And the nominees are –

Cards Hall of FameIn yesterday’s post, I mentioned that Bill DeWitt, III had announced the 2016 nominees for the Cardinals Hall of Fame during his speech on the main stage yesterday morning and I alluded that there would be a post with the nominees soon. I didn’t think I’d be getting the information so soon, however.

So without further ado, here are the nominees for the 2016 Cardinals Hall of Fame:

2016 CARDINALS HALL OF FAME NOMINEES ANNOUNCED

FAN VOTING BEGINS Friday, March 11th on cardinals.com

Fans to Select Two Players for August Induction from a List of Eight Former Cardinals Greats

ST. LOUIS, January 19, 2016 Chris Carpenter, Keith Hernandez, Jason Isringhausen, Mark McGwire, Matt Morris, Edgar Renteria, Scott Rolen and Joe Torre were revealed yesterday as the eight players nominated for possible induction into the St. Louis Cardinals Hall of Fame. The eight modern ballot nominees selected by a “Red Ribbon” committee of Cardinals baseball experts through a secret ballot process will appear on the Cardinals Hall of Fame ballot online at cardinals.com/HOF presented by Edward Jones (#CardsHOF). Voting commences Friday, March 11th on cardinals.com. The two players with the most fan votes after voting concludes on Wednesday, April 20th will be inducted into the Cardinals Hall of Fame this August.

The St. Louis Cardinals Hall of Fame was established as a way to recognize the exceptional careers and significant achievements of the greatest players in Cardinals history. To be eligible, players must have played for the Cardinals for at least three seasons and must be retired as a player from Major League Baseball for at least three years. The eligible pool of players is divided into two categories: modern players and veteran players. If a player retired more than 40 years prior to the induction year, he is classified as a veteran player.

In addition to nominating modern players for fan balloting, the “Red Ribbon” committee of Cardinals baseball experts also elected a veteran player for induction using a secret ballot process. Independent of this process, the Cardinals organization may also opt to induct an individual who was an important figure in Cardinals history such as a coach, broadcaster or member of the front office. The induction class will be announced later this spring after fan balloting concludes. The formal enshrinement ceremony will take place on Saturday, August 27th during the 2016 Cardinals Hall of Fame Induction Weekend.

Each member of the Cardinals Hall of Fame will be permanently enshrined in the Cardinals Hall of Fame Gallery presented by Edward Jones located on the second floor of Cardinals Nation in Ballpark Village, just outside the entrance to the team’s museum. The Hall of Fame Gallery is free and open to the public. The plaques that adorn the gallery are produced by Mathews International, the company that also produces the plaques for the National Baseball Hall of Fame in Cooperstown, New York.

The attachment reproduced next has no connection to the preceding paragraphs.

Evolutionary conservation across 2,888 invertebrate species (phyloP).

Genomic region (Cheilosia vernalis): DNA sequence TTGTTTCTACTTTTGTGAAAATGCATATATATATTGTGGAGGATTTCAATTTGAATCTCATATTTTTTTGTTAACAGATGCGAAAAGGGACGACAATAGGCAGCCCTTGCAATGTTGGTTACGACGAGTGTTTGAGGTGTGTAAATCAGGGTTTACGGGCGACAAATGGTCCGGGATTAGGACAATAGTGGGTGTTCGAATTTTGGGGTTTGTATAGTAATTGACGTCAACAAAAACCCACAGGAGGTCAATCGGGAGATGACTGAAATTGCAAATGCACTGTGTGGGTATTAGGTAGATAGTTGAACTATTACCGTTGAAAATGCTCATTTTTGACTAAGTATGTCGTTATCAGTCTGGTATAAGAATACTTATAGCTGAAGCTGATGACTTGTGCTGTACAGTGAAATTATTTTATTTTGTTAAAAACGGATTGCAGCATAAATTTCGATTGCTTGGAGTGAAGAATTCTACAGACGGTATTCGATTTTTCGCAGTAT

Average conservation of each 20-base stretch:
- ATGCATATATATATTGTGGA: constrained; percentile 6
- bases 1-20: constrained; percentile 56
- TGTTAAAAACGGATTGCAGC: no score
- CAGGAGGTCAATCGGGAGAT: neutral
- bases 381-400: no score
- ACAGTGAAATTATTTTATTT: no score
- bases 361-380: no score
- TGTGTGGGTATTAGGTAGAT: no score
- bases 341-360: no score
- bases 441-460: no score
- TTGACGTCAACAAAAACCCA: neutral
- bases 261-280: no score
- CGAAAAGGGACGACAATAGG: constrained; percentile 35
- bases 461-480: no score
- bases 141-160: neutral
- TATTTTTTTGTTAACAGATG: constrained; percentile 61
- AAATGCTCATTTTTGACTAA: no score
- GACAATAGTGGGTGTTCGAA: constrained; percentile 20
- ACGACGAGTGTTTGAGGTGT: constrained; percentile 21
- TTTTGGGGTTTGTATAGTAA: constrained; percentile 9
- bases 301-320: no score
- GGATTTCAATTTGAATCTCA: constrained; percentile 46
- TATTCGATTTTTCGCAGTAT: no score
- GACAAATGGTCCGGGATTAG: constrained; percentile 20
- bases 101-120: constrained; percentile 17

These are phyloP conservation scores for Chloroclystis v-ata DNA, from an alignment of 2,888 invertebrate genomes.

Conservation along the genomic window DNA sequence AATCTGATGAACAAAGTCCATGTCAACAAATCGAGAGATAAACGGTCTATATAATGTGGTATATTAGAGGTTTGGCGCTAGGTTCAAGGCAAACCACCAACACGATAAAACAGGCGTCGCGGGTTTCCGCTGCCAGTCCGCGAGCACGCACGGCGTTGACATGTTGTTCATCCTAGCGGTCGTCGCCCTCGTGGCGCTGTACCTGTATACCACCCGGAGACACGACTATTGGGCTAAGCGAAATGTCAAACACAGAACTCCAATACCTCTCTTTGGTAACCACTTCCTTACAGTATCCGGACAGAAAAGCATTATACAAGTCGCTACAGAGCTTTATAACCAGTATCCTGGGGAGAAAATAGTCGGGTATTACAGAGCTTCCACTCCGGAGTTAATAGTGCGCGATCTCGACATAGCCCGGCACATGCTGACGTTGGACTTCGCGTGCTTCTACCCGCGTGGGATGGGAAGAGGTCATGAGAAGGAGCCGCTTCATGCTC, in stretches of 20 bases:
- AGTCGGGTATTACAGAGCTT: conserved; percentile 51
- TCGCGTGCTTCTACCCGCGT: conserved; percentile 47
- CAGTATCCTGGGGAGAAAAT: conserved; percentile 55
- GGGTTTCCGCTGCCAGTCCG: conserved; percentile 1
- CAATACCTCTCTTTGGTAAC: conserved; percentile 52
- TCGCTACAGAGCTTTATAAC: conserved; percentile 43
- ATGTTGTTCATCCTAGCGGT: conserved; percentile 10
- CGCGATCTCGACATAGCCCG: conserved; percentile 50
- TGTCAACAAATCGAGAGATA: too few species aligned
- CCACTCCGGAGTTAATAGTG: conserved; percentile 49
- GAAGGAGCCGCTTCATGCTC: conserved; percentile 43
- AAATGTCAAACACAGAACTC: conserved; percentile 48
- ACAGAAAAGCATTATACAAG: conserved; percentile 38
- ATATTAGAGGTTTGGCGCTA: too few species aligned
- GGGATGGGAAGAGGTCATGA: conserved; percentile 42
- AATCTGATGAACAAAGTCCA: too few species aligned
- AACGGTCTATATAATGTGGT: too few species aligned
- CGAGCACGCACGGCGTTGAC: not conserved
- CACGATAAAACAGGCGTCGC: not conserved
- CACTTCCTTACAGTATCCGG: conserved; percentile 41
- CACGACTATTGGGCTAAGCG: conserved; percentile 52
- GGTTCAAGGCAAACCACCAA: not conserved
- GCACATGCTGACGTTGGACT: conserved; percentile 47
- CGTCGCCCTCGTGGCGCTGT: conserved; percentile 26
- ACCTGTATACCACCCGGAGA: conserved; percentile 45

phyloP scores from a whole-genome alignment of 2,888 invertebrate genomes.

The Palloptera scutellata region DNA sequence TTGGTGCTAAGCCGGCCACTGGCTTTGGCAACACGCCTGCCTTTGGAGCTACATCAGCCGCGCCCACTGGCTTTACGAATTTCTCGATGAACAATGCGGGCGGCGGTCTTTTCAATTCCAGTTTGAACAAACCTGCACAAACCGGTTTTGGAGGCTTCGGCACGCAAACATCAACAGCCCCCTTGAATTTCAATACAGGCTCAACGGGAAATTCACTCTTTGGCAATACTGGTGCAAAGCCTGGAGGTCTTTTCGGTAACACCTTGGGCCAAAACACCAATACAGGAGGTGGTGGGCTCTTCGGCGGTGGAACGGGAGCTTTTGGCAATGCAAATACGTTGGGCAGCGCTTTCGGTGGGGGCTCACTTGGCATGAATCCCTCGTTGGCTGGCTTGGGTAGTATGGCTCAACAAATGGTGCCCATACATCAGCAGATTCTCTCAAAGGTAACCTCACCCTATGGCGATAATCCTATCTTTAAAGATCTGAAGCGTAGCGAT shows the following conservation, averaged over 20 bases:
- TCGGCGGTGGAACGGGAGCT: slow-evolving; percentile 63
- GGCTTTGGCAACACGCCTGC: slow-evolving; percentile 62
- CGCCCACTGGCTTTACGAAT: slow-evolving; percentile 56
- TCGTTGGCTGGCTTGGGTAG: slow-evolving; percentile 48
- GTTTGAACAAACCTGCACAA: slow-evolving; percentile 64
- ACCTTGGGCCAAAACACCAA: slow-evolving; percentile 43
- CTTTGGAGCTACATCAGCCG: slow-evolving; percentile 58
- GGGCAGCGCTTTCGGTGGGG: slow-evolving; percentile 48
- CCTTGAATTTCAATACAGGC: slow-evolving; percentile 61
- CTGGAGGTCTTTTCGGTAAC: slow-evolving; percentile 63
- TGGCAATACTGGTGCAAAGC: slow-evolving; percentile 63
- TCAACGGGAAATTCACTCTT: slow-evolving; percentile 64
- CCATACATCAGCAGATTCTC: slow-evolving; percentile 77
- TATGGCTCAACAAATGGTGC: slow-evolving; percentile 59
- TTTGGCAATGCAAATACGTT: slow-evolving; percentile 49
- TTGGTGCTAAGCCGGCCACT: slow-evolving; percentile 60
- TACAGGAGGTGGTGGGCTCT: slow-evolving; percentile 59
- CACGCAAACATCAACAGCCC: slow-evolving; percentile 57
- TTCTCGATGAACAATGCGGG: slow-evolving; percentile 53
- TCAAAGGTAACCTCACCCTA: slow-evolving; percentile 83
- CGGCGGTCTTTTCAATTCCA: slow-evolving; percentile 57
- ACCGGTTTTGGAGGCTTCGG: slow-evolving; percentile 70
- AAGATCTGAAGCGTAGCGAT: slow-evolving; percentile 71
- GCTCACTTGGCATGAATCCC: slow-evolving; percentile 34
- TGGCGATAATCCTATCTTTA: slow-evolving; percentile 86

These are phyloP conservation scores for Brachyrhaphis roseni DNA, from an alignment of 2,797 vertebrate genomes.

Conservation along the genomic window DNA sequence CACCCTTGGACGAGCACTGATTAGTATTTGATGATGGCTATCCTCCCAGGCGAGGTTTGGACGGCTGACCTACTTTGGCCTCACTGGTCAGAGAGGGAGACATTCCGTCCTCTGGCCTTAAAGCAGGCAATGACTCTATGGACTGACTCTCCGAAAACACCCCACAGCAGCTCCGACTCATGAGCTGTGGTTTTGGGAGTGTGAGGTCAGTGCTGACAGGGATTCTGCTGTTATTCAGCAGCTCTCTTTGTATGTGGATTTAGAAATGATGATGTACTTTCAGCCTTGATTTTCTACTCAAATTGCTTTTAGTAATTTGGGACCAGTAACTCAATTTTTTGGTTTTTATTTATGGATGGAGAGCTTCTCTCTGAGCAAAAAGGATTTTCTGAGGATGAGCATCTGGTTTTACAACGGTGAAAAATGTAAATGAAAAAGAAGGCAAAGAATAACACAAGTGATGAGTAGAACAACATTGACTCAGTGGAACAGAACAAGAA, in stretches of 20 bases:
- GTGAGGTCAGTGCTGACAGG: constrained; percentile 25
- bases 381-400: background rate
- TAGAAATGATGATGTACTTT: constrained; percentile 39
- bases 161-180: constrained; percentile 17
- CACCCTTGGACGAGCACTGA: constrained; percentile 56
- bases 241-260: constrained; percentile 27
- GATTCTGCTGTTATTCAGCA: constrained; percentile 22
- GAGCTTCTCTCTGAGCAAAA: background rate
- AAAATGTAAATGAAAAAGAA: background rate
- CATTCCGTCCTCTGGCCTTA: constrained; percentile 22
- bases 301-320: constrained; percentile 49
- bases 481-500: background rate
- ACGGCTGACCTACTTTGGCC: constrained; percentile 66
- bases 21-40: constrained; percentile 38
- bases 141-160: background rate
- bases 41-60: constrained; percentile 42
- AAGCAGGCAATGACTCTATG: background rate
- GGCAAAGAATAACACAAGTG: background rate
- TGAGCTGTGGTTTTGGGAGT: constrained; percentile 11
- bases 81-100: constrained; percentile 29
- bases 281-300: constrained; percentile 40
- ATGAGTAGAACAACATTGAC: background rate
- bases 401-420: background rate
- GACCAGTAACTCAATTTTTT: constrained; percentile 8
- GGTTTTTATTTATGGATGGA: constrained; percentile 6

Following is a description of each nominee’s career as a Cardinal:

Chris Carpenter (#CarpenterHOF)

2005 Cy Young award, 95-44 W-L, 3.07 ERA

Chris Carpenter played nine seasons with the Cardinals and was selected as a National League All Star three times: 2005, 2006 and 2010. He made eighteen starts for St. Louis during the postseason, including a start in Game 3 of the 2006 World Series vs. Detroit pitching eight shutout innings, allowing no runs on three hits and striking out six. The game that solidifies Carpenter into Cardinals fans hearts may be Game 5 of the 2011 Division Series vs. Philadelphia when he pitched a complete-game, three-hit shutout, clinching the Division Series on the way to the team’s eleventh World Championship. He was the National League Cy Young award winner in 2005 after a 21-5 season, and National League Comeback Player of the year in 2009. Carpenter’s .683 winning pct. ranks second on the Cardinals franchise All-Time list and his 1085 strikeouts rank fourth all time. He is also the Cardinals All-Time postseason wins leader with 10 and in innings pitched (108.0).

 Keith Hernandez (#HernandezHOF)

1979 N.L. Co-MVP, .299 AVG, 265 2B, 81 HR, 595 RBI, 662 R

Keith Hernandez played ten seasons with the Cardinals, winning six straight Gold Gloves from 1978-1983 at first base. He was a co-MVP in 1979, batting a league leading .344 with 11 HR and 105 RBI. The two-time All-Star was a member of the 1982 World Championship team and batted .299 that season with 94 RBI.

Jason Isringhausen (#IsringhausenHOF)

217 Saves, 2.98 ERA